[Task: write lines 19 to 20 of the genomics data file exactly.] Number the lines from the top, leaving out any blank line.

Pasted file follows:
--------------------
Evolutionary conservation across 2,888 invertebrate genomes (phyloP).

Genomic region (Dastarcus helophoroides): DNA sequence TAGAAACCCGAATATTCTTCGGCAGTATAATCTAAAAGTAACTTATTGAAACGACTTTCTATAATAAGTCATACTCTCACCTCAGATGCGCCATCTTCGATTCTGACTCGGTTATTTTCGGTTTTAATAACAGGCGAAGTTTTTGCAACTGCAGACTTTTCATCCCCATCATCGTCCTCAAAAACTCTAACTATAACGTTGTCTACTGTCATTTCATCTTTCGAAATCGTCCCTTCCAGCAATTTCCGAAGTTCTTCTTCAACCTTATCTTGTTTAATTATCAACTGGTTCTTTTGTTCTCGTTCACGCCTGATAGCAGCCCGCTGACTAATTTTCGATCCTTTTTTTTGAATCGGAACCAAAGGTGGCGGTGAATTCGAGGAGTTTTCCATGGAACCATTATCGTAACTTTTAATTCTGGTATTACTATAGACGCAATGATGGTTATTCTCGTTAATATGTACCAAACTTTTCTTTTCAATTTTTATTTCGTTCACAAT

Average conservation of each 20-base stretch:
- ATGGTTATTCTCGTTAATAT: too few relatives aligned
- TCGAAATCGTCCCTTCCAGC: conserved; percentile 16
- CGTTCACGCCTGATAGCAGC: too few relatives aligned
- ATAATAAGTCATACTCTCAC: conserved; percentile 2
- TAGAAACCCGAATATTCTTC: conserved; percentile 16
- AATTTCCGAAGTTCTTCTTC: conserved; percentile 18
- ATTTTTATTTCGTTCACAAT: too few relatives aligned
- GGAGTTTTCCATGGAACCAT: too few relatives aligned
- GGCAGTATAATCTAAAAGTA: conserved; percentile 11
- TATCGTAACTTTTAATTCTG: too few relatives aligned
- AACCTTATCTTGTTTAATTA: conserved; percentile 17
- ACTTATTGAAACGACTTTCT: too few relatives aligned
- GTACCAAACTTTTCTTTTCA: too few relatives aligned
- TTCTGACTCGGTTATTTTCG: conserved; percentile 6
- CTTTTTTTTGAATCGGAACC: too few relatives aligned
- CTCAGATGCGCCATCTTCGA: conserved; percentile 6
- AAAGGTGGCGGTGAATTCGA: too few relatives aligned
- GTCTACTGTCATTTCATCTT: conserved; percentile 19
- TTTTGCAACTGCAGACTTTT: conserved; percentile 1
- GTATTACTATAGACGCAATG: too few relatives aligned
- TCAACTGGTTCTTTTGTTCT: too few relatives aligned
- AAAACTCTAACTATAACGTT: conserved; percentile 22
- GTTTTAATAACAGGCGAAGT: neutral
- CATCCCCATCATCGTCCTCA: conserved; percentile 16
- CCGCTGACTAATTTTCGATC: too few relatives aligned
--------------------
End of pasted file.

- CTCAGATGCGCCATCTTCGA: conserved; percentile 6
- AAAGGTGGCGGTGAATTCGA: too few relatives aligned